sumo_mega_breaches

Since last week, the industry witnessed significant breaches involving a potential 21 million individuals, new unknown APT, and the Dyreza malware moving to industries beyond banking.

Highlighting the cyber-security news from the past week in a 120 sec. read. Starting now. 

 

 

Breaches

Experian, a vendor to T-Mobile that processes credit checks for potential T-Mobile customers, announced that 15 million T-Mobile customers’ personal information was stolen during a breach that lasted between Sept. 1, 2013 –Sept. 16, 2015. 

http://www.t-mobile.com/landing/experian-data-breach-faq.html

Why is this signficant?

  1. Stolen information includes Social Security Numbers, birth dates, driver licenses numbers - enough data to steal a person’s identity. For consumers, this is not a typical breach such as with the theft of credit card numbers which causes a nuisance to consumers, indirectly leads to increased costs but invariably, is something that can eventually be rectified. This breach runs the actual risk of fraudsters impersonating affected individuals – from home rentals to health insurance bills. 
  2. Ironically, the identity protection service Experian is providing, ProtectMyID, is owned by Experian.  Experian announced they are offering  protection services for 2 years  to show that they are being responsible and putting a Band-Aid on the sore subject.
    To note, although the T-mobile FAQ still reports that they're offering customers identity protection services by Experian, it looks like T-Mobile has also partnered with CSID to provide customers with two years of free credit monitoring -https://www.csid.com/tmobileprotect/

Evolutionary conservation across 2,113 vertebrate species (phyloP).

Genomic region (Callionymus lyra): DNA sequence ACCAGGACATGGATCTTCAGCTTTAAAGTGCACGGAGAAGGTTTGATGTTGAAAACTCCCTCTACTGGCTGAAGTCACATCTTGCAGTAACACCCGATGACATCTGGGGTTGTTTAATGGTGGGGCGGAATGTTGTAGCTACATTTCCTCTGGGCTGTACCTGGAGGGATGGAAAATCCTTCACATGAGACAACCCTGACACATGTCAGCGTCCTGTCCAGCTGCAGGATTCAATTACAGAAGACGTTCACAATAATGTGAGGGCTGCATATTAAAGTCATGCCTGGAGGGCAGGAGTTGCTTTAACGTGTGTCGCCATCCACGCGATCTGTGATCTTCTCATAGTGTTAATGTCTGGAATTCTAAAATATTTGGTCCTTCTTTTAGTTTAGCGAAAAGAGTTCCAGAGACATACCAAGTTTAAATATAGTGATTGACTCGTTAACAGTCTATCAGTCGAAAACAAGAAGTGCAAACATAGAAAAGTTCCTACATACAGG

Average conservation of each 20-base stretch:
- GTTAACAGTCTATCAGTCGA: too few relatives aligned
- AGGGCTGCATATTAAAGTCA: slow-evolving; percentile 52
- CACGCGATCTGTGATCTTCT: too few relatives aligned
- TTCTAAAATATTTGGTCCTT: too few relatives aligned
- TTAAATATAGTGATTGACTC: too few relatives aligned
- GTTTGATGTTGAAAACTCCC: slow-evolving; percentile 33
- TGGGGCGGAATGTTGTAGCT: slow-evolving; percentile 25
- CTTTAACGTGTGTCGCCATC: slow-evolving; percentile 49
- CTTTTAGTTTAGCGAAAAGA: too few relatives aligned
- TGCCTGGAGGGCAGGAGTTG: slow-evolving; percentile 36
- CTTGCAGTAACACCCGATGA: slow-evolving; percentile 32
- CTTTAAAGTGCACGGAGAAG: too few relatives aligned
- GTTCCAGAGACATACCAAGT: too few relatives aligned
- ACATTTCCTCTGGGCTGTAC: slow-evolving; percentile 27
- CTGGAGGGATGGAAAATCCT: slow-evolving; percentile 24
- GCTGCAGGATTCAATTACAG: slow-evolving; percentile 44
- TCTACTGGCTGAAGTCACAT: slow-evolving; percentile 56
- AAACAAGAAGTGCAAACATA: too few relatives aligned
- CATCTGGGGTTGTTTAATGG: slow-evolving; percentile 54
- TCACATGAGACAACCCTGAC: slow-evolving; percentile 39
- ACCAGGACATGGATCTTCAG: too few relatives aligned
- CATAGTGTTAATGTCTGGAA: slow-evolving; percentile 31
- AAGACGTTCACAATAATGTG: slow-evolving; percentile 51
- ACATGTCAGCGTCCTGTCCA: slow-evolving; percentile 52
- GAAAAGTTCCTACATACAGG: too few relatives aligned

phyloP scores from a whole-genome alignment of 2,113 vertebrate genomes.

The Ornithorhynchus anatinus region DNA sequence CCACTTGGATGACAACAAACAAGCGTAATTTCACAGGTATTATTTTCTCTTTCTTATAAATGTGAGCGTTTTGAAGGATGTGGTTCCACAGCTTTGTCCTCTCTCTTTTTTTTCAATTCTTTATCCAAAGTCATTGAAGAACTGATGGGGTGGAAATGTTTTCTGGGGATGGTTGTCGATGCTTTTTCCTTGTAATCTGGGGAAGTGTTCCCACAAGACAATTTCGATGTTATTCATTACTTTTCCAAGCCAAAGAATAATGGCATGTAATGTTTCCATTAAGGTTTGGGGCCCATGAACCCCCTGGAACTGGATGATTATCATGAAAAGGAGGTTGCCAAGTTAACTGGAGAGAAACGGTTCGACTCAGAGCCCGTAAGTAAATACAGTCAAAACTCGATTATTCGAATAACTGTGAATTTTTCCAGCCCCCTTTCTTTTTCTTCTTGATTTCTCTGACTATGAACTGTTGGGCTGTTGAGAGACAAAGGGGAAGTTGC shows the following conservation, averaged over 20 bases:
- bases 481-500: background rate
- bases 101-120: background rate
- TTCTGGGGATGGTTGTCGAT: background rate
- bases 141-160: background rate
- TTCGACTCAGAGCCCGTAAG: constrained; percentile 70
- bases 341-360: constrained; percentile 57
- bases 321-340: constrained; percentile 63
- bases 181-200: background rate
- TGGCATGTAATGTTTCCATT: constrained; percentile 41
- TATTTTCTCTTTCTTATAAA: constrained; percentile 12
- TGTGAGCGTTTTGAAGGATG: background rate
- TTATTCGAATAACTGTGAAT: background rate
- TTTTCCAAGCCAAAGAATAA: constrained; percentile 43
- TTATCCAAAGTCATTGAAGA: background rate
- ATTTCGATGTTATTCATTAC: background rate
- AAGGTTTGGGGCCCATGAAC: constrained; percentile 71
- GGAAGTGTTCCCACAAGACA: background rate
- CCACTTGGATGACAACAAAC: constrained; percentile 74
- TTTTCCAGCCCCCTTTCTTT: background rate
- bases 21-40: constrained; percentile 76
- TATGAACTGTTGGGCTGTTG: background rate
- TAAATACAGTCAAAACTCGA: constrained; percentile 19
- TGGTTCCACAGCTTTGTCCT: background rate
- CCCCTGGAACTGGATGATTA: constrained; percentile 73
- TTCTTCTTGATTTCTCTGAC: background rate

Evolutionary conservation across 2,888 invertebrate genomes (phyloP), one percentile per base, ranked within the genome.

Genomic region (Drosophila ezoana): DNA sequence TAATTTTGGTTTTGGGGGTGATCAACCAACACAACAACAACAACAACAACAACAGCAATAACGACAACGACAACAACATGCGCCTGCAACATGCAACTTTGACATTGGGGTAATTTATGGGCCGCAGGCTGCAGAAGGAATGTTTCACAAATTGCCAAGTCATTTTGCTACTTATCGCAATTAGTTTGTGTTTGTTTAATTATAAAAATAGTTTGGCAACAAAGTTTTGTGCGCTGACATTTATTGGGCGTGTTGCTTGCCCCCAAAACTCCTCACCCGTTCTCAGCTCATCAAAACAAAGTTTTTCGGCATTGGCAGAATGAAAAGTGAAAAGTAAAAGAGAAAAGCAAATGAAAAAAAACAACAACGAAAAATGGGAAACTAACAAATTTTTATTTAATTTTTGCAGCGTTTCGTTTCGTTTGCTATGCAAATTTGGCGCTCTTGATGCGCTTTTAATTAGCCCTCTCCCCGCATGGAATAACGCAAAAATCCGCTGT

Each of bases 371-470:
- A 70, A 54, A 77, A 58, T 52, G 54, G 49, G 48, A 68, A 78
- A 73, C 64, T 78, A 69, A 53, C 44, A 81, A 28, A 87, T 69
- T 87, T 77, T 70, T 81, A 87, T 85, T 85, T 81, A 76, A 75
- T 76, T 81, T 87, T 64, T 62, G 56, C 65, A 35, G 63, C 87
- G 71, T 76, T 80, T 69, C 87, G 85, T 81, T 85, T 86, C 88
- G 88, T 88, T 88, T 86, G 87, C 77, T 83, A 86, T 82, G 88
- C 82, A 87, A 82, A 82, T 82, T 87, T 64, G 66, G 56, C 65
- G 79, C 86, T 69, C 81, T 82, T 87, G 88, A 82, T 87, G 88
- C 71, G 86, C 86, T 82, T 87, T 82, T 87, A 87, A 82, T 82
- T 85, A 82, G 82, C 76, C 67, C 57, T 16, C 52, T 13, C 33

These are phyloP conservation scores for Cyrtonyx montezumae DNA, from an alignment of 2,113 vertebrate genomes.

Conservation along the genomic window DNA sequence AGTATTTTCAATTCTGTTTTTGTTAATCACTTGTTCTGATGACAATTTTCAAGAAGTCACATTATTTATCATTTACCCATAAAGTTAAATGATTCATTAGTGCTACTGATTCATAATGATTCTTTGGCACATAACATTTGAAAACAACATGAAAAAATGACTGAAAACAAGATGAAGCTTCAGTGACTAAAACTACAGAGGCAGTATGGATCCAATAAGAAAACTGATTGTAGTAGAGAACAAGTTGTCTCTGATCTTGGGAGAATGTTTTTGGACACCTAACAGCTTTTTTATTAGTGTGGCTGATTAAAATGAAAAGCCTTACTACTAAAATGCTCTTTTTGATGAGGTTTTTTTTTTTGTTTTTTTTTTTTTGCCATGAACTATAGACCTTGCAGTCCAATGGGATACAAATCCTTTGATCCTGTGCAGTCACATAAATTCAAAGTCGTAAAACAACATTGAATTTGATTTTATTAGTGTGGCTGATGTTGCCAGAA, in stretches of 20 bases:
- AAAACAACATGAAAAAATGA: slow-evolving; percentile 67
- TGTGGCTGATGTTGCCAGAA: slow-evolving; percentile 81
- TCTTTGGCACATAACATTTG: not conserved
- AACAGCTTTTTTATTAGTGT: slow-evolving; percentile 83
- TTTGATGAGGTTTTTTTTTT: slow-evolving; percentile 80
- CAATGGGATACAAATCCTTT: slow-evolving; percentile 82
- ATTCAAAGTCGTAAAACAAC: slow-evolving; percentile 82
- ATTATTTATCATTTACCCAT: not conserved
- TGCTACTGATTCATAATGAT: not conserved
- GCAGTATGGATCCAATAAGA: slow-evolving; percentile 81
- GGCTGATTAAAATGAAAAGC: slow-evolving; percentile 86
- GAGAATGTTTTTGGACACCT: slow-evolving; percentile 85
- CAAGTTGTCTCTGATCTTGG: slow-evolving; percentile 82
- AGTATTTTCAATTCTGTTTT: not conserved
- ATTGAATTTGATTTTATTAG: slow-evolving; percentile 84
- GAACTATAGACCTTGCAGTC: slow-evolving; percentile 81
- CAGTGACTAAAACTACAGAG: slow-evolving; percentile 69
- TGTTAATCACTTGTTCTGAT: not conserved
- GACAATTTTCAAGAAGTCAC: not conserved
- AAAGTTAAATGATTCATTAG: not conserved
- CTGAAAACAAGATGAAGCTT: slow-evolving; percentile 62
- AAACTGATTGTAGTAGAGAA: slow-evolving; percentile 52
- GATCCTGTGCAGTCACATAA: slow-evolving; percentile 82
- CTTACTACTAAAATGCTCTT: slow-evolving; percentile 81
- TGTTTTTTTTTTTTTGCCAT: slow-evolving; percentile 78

3. The breach went undetected for 2 years Sept. 2013-Sept. 2015. There are no details yet how the breach occurred, but the long timeline until detection is unsettling.

Scottrade Inc., a retail brokerage firm, was alerted in August 2015 by law enforcement agents of a customer breach that had occurred between late 2013 and early 2014,.  This breach lasted a few months, involved 4.6 million customers’ contact information and potentially included also customers’ social security numbers.  

http://krebsonsecurity.com/2015/10/scottrade-breach-hits-4-6-million-customers/

 

Why is this signficant?

  1. 4.6 million of Scottrade’s customers’ personal data was breached over a period of a few months and the breach went undetected for nearly two years.   
  2. Another company offering a year’s worth of free credit monitoring services.  Although this is already the standard, and it seems that the first step that companies do is set funds aside, we need to make sure that closing these incidents with free credit monitoring does not become lip service. 

Malware

Dyreza, a trojan malware, first spotted in June 2014 is broadening it’s target list to more than just a banking Trojan, but also to target the industrial supply chain.

http://www.computerworld.com/article/2987960/malware-vulnerabilities/dyreza-malware-steals-it-supply-chain-credentials.html

Why is this signficant?

    1. The evidence proves that the evolution of malware is not stagnant and not limited to a specific industry. Cyber-criminals, motivated by finances, have identified the potential of moving on to other targets.
    2. Talking about the finanical motivation of cyber-threats, and in particular of the Angler Exploit Kit, the latest statistic as published by Cisco states that "if you apply the full scope of Angler activity the revenue generated could exceed $60M annually." - http://talosintel.com/angler-exposed/?f_l=s

 

 * enSilo customers are protected from all strains of Dyreza

Moker, an APT unknown to date was discovered. Moker bypasses security measures, can be controlled without requiring Internet connectivity and takes great measures to bypass posthumous research once detected.  

http://blog.ensilo.com/moker-a-new-apt-discovered-within-a-sensitive-network

Why is this signficant?

1. APTs continue to evolve and bypass well-established security measures and Windows’ security mechanisms to infiltrate organizations. The security industry needs to consider measures to continue working securely despite a compromised environment. 

2. Given that malware authors adopt techniques used by other authors, we won’t be surprised if we see future APTs using similar measures that were used by Moker (such as bypassing security mechanisms and dissection techniques).